How to create a secure password in 2020
Cape Town - Approximately 81% of breaches are caused by weak or re-used passwords, according to the Verizon Data Breach Report.
This is why it is widely urged to change your password and never reuse it for several accounts.
Over the years, there have been many 'password tricks', such as using a formula or mashing up memorable words.
However, hackers are picking up on these methods and have invented a whole host of superfast tools to crack our (once secure) password codes. Your password that was secure one year ago is not necessarily secure in 2020.
So how can you create a truly un-hackable password that you can actually remember in 2020?
Avoid easy to crack passwords
You’d be surprised at how many people use easy to crack passwords. A common mistake is using personal information within passwords. For example, using your name, or family name within your password.
When creating a password, the company, software, or website you’re using may make some suggestions for you. For example, including upper case and lower case letters, with a combination of numbers, punctuation and at least eight characters long. The reason for this is because they make it much harder for hackers to crack non-English passwords.
If you can generate a password that’s difficult to crack but simple to remember, the better for you. Something like “My Son is 5 years old next month” can be scrambled into MSi5yOnM. It might look confusing, but it’s a phrase you’ll easily remember and would be almost impossible for a hacker to crack. It’s all about combining upper case and lower case letters.
Taking the above examples one step further, we can replace characters with symbols, numbers, and punctuation.
Avoid using birthdays or obvious dates that a cyber criminal could easily access and do not use any dates that you may have mentioned or posted about on these accounts.
Instead, think a little more outside the box. Remember a date when you went on your first holiday, first time on a place, first went ice skating, etc. This kind of information is much harder to guess, but should still be easy for you to remember.
Replace the slashes (/) with a different character such as a ‘v’ and the spaces between dates with an underscore (_). You can even add a special character to the end of the password to make it extra secure.
Use keyboard patterns to generate and remember a password that is essentially meaningless and would be very difficult for a hacker to crack.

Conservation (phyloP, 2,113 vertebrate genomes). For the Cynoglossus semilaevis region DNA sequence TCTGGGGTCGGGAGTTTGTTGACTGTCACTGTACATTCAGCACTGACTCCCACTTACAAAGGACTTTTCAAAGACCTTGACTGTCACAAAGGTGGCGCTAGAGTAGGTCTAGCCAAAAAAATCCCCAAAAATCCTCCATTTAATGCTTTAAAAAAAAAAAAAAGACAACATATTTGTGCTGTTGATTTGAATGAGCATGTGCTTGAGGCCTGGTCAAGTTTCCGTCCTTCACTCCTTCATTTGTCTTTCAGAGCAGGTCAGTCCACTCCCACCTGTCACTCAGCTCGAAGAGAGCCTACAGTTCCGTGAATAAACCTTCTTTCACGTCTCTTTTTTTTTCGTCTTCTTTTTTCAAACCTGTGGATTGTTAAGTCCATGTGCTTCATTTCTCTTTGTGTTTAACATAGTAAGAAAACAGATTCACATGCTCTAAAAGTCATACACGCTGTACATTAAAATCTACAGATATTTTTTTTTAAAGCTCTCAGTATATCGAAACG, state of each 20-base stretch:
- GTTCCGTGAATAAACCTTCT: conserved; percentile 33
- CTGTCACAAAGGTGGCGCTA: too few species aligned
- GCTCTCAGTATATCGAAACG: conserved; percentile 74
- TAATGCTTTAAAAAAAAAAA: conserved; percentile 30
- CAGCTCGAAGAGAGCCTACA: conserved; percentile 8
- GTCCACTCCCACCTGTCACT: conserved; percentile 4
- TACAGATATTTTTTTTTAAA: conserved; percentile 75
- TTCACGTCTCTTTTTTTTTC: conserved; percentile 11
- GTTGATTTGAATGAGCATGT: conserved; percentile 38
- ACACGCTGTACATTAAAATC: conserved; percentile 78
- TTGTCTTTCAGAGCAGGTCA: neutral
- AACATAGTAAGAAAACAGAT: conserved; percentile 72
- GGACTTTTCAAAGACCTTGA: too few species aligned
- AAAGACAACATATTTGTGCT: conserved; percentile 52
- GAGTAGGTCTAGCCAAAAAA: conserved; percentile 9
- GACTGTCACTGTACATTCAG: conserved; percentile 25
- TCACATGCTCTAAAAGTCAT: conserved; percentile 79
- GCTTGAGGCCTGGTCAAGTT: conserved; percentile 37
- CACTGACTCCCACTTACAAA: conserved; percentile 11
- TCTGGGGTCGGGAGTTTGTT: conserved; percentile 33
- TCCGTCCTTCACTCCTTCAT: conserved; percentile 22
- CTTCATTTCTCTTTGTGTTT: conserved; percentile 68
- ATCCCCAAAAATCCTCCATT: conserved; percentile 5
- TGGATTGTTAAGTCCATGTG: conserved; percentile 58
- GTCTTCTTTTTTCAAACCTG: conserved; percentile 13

For instance, you can can use a pattern to create a memorable password such as: 1QAZ2wsx3EdX. For this, a combination of upper and lower case letters within the pattern was used. (Upper case for the first line, lower case for the second, and a mix for the third).
This method can be adapted to the device you’re using and try avoiding simple horizontal lines and introduce diagonals.
Change your password
It may seem like a bother to change your password regularly, but it will keep you secure. Many businesses will have built in software that requires you to change your password every 30 days or so.
Remembering the passwords that you already have can be tough, and adding more on top can seem daunting. Changing it regularly then won’t seem like an impossible task.
Be vigilant about where you store your passwords
Never store your passwords in a place that can be easily accessed (or accessed at all). It’s tempting to write all your passwords down, or even save them under a contact in your phone. But in doing this, you’re opening your accounts up to be hacked.
Think about looking into a password manager or ways to encrypt files to ensure that you’re not opening yourself up to be a victim of cyber crime.
Lots of password managers, such as Dashlane, come with apps for multiple devices and platforms, as well as web browsers, making it easy to access passwords from all your devices in one easy to reach place.
Bruce Scheier is an American cryptographer and computer security professional who has created a popular password system.
Firstly you start out by creating a memorable sentence and then create a password with it. An example could be something like “Colin the caterpillar – cola gums yum” could be turned into “[email protected]”. This is a 13 digit password that is not made up of any words that could be hacked.
The PAO Method
If you are not happy with keeping all of your passwords in one place, then perhaps The PAO Method is for you. The way this method works is by using a Person-Action-Object (PAO) story theme as a memorization technique with mnemonic methods to help you make a secure password that you might remember.
Bring to mind a memorable place (La Palma). Then pick an image of a famous person (The Queen). Then the final part is imagining a random action and object to bring the story together (The Queen jumping on a bouncy castle in La Palma).
PERSON:- The Queen (TQ)
ACTION: Jumping on a (jmp1ng)
OBJECT: Bouncy castle (@bc)
Location: La Palma ([email protected])
Our new 17-Digit secure password could be: [email protected]@Plma
When dealing with other people’s data we must be extra careful to keep data safe. However, even the regular internet user now needs to pay attention to how they manage their passwords to optimize their security.
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